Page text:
My spies up in Scotland tell me that there a lot of political argy-bargy up there regarding masses of money being spent on protecting Scots Gaelic. It is very much a minority language and many Scots believe that the millions being spent on it could be better used on health, education, etc.
There are some right here in Wales who think that too money is wasted on bilingual road signs, for example. And why, they ask, should children in Wales be taught the Welsh language when it is of “no commercial value”.
It is true that, often by design, Cymraeg has disappeared from communities. There have been several open attempts to stamp it out – and a fair few underhanded ones. Yet, in many places, it still survives.
I believe that we should protect and pass on the Welsh language. It reminds the people of Wales of their history.
And, best of all, it is not English – so it’s not so easy to brainwash us!
You will know from other weeks’ witterings that I admire Leanne Wood for being one true leader in a political system full of aspiring big-time politicians.
The Plaid Cymru Conference is being held in Aberystwyth this weekend, and Leanne has brought up a point of practical politics.
By “practical politics”, I mean the sort of things which affect you and me in our everyday lives. In this case, she was addressing the rising costs of domestic fuel bills.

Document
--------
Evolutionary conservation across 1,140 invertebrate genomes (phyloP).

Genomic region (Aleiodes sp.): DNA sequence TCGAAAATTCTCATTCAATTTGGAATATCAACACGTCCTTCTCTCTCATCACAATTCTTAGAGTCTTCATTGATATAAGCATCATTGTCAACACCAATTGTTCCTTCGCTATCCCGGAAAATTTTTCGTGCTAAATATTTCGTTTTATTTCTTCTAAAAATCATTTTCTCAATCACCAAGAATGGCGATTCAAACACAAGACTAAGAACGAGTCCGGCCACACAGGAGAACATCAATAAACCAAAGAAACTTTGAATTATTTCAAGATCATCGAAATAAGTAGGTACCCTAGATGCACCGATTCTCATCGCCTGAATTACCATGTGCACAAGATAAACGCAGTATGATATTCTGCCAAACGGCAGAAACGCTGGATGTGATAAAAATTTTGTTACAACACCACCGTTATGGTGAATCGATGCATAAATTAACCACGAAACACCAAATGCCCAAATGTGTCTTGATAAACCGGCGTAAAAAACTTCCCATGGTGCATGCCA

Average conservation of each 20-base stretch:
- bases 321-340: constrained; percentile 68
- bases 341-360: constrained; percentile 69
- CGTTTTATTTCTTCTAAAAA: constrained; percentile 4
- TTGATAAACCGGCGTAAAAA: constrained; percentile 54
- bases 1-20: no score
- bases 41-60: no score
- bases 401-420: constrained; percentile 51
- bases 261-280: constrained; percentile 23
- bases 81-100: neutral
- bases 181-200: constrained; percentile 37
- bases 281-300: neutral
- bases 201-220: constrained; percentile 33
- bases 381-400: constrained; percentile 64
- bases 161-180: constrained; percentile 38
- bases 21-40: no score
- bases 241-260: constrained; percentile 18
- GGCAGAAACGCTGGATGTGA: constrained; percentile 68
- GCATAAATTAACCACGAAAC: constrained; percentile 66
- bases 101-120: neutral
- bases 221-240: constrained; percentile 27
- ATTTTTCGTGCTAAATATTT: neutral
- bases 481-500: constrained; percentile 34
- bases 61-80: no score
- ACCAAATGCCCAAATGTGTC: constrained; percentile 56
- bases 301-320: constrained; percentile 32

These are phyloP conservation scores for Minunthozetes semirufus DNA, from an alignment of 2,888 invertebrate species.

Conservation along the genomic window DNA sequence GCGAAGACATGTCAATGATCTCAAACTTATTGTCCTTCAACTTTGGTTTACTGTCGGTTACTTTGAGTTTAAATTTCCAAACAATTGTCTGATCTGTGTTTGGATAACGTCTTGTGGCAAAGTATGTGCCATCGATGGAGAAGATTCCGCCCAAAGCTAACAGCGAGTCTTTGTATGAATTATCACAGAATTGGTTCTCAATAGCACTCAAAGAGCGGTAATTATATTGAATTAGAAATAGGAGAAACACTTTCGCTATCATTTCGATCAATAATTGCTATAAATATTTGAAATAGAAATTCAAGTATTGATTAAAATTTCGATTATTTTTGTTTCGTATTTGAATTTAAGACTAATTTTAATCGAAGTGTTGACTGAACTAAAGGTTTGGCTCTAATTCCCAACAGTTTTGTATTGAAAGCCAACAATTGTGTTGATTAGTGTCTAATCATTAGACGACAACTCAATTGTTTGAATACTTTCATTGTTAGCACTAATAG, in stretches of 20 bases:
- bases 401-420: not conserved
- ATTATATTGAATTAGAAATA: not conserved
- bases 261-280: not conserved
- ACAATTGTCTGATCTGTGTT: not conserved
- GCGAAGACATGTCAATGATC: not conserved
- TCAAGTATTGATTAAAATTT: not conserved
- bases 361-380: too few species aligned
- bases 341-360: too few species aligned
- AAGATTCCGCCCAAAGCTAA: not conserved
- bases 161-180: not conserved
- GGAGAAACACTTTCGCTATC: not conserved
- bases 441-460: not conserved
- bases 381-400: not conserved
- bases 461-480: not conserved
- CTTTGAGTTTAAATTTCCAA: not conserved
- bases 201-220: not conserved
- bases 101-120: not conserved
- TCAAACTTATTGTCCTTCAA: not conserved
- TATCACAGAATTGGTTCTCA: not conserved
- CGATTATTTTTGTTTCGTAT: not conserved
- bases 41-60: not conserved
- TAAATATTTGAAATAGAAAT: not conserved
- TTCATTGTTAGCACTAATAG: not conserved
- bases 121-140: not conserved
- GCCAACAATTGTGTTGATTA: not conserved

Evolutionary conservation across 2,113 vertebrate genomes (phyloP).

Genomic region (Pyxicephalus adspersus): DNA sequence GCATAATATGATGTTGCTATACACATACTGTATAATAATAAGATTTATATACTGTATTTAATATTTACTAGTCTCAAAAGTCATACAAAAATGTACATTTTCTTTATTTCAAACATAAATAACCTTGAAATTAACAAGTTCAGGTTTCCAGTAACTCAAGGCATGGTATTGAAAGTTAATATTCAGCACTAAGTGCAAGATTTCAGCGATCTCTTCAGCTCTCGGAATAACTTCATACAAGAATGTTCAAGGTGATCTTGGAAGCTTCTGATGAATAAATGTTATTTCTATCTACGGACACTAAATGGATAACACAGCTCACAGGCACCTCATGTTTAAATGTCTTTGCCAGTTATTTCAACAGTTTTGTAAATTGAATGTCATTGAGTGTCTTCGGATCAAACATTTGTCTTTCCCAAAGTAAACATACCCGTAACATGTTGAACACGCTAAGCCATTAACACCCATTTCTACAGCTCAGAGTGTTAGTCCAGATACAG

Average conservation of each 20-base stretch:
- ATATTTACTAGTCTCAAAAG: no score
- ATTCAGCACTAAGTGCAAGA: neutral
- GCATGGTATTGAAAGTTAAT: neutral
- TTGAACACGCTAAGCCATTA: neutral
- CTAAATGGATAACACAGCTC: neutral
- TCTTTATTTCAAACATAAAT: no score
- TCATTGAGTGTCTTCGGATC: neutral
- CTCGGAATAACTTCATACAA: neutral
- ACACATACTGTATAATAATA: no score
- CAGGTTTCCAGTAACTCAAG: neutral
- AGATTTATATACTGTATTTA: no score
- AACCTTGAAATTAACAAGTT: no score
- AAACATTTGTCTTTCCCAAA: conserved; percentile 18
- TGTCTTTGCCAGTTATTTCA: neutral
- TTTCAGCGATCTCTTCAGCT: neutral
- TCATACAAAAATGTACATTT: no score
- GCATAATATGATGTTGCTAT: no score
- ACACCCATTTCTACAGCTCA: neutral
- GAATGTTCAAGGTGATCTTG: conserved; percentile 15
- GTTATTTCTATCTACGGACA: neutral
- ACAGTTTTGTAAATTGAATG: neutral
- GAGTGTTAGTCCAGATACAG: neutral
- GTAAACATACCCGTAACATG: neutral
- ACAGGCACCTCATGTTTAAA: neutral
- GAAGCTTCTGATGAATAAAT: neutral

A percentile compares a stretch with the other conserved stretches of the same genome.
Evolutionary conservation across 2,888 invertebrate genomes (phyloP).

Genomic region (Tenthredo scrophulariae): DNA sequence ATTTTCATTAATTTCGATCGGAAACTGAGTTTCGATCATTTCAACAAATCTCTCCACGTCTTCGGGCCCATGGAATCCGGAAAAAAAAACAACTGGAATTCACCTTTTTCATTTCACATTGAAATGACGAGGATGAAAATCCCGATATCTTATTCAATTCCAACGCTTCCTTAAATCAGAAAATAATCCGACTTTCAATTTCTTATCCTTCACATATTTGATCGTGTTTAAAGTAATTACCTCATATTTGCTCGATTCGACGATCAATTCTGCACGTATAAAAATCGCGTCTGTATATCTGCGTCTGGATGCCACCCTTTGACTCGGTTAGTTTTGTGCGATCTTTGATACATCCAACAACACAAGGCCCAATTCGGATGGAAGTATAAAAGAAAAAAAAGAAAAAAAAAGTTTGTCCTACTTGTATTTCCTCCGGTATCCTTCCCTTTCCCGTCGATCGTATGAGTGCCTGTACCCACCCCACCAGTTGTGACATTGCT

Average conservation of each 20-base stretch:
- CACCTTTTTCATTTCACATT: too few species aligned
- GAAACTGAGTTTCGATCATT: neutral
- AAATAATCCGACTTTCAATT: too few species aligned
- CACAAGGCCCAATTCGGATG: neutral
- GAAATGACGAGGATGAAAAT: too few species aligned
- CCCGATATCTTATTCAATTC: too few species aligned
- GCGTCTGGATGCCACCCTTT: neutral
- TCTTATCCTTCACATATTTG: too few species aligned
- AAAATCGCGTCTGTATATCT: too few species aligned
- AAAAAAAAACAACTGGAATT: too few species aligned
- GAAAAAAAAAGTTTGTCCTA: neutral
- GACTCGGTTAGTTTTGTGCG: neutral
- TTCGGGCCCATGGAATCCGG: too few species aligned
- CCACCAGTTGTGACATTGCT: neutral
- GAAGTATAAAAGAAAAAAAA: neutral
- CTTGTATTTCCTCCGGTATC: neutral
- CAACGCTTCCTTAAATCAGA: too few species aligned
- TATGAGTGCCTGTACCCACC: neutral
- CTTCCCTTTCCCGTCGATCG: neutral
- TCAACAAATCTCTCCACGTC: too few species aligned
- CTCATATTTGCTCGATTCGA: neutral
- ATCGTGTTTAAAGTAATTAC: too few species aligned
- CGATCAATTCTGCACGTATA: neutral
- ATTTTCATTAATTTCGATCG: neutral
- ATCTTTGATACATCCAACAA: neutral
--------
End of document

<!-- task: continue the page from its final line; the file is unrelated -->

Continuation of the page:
There is certainly “fuel-poverty” here in Wales, and it’s not only among retired folk or low-paid workers. Energy bills are going up and up and neither pensions nor wages are going up to meet them.
Leanne is reported to have said: “When Labour’s energy price freeze begins to thaw and prices begin to spike again, Plaid Cymru would have enabled the building of our cheaper, permanent, people-powered Welsh alternative.”
The Party of Wales is working for the People of Wales!
It’s Only Wales . . .
. . . so it doesn’t matter that technology doesn’t advance here as quickly as it does in Mother England. Well, not to Mother England it doesn’t.
The broadband situation is taking a long time to be resolved. We keep hearing that broadband is “rolling out” right across Wales – but it’s a very slow roll! Just think of the advantages to businesses when – and, I sometimes thin, if – fast, reliable broadband covers our land even in the areas deemed as “remote”.
Mobile-phone signals are lacking in many, many parts of Wales. It would be good to have a proper service, especially in the case of emergency calls (as I once found out for myself).
Now, a simple pleasure is being extended to another bit of Wales: DAB Digital Radio. Yes, I know we still have FM and even Medium Wave. But why is so little of our land covered with the system just like most of our Eastern neighbour is?
Are we less important to those who rule us from Wasteminster?